The term ‘smart’ is applied to a wide range of materials with the ability to significantly change one or more of their properties in response to external stimuli. Such materials enjoy broad popularity across many fields. One branch in particular, thermo-responsive or temperature-stimulated materials, can undergo drastic changes in structure in response to changes in temperature. Shape-memory alloys, polymers, and sol–gels are examples of this type of smart material.
Single crystals are usually brittle and prone to cracking under strain, however, single crystals of certain smart materials can undergo a solid-state transformation of their atomic structure. This preserves the uniform molecular-level organisation of the crystal, meaning that it can withstand the strain without cracking. This is called a single-crystal to single-crystal transformation.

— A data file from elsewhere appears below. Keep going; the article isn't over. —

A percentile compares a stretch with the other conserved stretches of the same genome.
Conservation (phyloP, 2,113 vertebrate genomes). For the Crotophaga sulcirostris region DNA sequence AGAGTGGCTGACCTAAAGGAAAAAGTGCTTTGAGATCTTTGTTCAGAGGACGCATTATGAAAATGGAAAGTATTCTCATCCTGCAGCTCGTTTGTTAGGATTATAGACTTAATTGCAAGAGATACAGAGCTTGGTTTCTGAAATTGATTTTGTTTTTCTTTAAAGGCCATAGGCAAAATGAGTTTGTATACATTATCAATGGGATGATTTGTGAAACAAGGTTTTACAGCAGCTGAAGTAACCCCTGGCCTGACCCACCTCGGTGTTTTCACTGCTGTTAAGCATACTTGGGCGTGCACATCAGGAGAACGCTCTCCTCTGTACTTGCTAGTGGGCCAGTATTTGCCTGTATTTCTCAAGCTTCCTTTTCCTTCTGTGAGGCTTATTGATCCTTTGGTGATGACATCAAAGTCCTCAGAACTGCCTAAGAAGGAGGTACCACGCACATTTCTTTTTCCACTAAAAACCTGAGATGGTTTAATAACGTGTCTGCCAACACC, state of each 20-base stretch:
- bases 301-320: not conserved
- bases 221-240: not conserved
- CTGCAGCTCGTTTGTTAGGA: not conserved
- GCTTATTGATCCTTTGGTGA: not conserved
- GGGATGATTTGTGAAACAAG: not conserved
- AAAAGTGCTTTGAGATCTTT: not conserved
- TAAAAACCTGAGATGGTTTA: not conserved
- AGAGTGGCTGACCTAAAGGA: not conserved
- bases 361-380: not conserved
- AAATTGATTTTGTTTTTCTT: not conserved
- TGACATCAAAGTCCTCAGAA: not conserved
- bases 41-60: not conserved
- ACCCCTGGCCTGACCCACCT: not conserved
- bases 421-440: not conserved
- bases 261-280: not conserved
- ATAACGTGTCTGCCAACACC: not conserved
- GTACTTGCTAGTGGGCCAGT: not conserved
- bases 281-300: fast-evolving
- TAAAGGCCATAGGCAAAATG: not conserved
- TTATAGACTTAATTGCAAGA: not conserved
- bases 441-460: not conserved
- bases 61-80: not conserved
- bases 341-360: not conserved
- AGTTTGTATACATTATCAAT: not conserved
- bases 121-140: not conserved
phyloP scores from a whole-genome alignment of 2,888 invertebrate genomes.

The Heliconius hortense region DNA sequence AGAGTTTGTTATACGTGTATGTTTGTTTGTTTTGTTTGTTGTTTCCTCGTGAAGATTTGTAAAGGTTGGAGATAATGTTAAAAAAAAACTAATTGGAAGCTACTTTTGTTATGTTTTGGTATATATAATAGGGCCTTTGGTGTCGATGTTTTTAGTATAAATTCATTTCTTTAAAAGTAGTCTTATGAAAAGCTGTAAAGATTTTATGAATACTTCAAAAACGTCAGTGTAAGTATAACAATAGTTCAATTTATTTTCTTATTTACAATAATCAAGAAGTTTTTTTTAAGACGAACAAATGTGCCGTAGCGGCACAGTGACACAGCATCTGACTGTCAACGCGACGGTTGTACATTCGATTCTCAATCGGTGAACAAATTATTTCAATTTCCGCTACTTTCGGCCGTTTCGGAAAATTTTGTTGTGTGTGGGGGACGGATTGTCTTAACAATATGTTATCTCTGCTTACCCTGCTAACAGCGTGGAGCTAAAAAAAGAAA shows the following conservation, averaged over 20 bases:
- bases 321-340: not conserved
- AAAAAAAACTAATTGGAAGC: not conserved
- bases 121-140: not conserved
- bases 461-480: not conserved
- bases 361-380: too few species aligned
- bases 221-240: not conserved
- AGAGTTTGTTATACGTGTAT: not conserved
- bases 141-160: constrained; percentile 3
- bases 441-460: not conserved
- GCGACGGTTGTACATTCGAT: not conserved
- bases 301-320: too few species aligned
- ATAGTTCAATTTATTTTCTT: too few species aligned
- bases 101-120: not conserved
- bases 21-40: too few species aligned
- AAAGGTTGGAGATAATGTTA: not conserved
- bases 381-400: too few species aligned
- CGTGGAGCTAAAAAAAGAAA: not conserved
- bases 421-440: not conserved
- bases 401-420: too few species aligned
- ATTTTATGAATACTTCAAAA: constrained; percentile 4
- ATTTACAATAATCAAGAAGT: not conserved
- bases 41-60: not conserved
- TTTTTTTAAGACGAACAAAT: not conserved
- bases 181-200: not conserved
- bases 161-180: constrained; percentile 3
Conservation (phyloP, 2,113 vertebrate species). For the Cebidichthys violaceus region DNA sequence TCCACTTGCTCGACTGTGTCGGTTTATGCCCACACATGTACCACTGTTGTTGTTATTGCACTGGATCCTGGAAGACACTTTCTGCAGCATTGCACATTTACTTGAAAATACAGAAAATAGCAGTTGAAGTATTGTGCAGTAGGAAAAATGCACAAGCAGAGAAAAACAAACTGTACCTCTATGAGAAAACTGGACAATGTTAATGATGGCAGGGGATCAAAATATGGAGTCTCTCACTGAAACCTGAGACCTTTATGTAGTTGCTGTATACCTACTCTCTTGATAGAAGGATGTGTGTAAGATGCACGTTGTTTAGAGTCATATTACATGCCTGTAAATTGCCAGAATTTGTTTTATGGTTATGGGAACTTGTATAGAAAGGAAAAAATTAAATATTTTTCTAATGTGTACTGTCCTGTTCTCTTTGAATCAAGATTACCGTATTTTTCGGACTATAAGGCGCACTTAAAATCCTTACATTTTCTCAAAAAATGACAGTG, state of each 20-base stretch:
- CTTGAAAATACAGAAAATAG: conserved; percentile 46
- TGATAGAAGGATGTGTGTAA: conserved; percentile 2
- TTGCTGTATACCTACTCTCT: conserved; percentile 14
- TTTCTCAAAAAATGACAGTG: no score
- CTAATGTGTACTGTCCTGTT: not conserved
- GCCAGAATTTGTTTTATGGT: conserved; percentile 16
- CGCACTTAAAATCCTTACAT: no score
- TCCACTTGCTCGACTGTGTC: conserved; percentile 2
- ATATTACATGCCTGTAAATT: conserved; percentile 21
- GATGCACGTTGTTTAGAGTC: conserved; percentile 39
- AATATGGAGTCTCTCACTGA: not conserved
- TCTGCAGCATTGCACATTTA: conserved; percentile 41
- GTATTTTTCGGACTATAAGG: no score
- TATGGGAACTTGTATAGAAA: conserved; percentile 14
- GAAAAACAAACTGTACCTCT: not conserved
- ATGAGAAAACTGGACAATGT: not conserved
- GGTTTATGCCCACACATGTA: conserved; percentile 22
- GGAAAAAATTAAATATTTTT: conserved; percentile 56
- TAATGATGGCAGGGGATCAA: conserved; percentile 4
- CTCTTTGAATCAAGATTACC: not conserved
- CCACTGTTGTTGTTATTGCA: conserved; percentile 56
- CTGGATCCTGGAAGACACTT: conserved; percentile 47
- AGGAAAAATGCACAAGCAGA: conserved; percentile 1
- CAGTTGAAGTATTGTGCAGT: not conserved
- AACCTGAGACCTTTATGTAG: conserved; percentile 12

Researchers from the State Key Laboratory of Rare Earth Res ource Utilization in China found that single crystals of metal–organic frameworks (MOFs) able to undergo such transformations can capture and release europium ions by exploiting spare functional groups (hooks) on the organic part of the MOF structure. These functional groups can reversibly capture Eu3+ ions through a dynamic covalent bond, enabling the collection or release of europium based on the flick of a thermostat.
When cooled, the metal ions are held in the channels of the MOF structure by free carboxylate groups. At room temperature, the reversible single-crystal to single-crystal transformation frees the europium ions due to a change in ligand conformation. The characteristic red emission from the Eu3+ ions allows this structure to be used as a fluorescence sensor, enabling the detection of explosives such as 2,4,6-trinitrophenol (TNP) at room temperature: with increasing TNP concentration, the intensity of the europium emission decreases.
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